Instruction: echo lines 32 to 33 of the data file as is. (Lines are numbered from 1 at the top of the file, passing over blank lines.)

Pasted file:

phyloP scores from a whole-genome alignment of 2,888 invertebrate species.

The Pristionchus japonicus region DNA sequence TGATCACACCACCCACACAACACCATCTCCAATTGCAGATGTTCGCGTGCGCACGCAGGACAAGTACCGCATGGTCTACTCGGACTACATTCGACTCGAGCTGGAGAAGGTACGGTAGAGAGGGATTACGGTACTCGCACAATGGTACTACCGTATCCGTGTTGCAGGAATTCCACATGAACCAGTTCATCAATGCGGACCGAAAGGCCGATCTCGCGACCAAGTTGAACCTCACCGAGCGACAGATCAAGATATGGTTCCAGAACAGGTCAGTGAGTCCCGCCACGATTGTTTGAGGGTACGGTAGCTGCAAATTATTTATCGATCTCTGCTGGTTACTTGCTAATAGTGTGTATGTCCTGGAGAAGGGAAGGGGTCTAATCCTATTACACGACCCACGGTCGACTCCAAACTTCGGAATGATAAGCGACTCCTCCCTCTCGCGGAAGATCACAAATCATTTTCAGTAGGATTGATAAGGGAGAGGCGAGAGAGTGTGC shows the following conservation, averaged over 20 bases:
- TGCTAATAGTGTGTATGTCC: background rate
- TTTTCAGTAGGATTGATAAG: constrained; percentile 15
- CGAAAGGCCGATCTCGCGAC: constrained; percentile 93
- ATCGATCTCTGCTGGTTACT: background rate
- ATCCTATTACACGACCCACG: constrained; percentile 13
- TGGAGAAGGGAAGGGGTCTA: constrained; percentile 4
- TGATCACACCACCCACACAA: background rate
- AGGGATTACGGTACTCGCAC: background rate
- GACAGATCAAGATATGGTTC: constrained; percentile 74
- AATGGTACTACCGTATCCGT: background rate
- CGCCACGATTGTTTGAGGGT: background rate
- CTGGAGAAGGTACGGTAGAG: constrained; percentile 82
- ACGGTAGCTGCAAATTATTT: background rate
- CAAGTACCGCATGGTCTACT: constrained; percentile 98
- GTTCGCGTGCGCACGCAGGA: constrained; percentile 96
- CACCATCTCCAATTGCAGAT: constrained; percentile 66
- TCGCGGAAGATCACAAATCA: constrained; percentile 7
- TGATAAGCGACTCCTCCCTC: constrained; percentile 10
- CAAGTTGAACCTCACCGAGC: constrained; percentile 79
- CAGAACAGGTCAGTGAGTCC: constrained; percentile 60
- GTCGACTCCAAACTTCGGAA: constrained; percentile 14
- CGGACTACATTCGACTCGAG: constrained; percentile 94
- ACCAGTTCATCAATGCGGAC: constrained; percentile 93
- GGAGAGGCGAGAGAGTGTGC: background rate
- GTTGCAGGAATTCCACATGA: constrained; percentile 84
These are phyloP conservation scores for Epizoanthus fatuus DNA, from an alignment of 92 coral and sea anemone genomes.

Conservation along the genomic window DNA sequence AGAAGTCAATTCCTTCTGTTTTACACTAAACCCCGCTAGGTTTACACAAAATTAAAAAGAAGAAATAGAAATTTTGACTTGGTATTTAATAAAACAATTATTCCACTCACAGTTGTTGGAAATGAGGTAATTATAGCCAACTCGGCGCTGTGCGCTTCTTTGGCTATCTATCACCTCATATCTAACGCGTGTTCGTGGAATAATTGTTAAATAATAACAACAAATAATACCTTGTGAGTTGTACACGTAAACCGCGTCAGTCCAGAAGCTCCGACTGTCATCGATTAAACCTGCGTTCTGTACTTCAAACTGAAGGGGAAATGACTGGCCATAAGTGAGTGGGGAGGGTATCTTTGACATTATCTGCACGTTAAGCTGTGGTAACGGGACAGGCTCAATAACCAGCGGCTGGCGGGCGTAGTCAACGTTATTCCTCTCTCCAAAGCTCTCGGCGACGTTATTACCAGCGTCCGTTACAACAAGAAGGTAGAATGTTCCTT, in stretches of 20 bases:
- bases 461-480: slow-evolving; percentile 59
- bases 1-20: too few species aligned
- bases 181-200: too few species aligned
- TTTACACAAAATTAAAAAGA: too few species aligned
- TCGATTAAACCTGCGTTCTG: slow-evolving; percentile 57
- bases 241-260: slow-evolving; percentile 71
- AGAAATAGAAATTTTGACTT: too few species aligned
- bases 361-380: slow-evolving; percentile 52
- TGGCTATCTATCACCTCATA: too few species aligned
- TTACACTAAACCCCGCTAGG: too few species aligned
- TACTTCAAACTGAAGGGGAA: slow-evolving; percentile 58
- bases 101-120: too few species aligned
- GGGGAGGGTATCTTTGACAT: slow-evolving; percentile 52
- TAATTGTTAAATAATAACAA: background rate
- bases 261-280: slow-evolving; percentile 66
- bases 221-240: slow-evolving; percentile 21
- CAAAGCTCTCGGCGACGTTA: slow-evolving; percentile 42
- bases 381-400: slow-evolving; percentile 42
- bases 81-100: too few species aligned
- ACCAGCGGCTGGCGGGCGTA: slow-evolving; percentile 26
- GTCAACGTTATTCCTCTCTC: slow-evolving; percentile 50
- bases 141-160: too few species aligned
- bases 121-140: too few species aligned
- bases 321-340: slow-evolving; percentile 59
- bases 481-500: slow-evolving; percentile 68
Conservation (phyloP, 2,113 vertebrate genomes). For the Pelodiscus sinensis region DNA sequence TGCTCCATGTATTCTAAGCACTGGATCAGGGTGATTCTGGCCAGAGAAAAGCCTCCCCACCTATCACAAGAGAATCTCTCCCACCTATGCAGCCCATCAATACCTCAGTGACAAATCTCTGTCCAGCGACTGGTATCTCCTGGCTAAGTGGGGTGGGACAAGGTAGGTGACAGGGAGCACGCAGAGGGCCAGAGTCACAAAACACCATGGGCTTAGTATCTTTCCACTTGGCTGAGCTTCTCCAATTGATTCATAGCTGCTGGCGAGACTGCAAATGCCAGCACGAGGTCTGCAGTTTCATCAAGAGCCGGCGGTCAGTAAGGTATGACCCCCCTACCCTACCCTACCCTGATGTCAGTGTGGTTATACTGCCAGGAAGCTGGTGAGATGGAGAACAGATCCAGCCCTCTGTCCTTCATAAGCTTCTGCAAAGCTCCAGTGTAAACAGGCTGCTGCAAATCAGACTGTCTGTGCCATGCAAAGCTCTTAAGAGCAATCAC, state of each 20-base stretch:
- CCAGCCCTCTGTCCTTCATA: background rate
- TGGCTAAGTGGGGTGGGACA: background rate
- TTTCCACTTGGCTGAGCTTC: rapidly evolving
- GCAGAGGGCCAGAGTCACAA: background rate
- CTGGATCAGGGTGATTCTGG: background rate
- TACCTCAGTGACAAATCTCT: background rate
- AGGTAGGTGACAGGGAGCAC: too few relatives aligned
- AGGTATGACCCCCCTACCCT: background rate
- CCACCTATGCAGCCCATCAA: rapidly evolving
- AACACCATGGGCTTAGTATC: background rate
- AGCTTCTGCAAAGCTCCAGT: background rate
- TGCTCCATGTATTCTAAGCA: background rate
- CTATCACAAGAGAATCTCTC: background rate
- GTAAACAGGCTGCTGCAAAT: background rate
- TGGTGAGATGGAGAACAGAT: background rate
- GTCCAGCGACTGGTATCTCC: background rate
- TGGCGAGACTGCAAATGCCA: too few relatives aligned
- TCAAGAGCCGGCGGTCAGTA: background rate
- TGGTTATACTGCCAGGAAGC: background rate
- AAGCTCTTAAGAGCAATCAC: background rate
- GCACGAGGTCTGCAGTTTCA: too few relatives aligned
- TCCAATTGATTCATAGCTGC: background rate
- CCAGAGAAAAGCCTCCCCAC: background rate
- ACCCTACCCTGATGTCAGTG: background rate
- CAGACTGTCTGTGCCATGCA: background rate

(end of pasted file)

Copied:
- bases 181-200: too few species aligned
- TTTACACAAAATTAAAAAGA: too few species aligned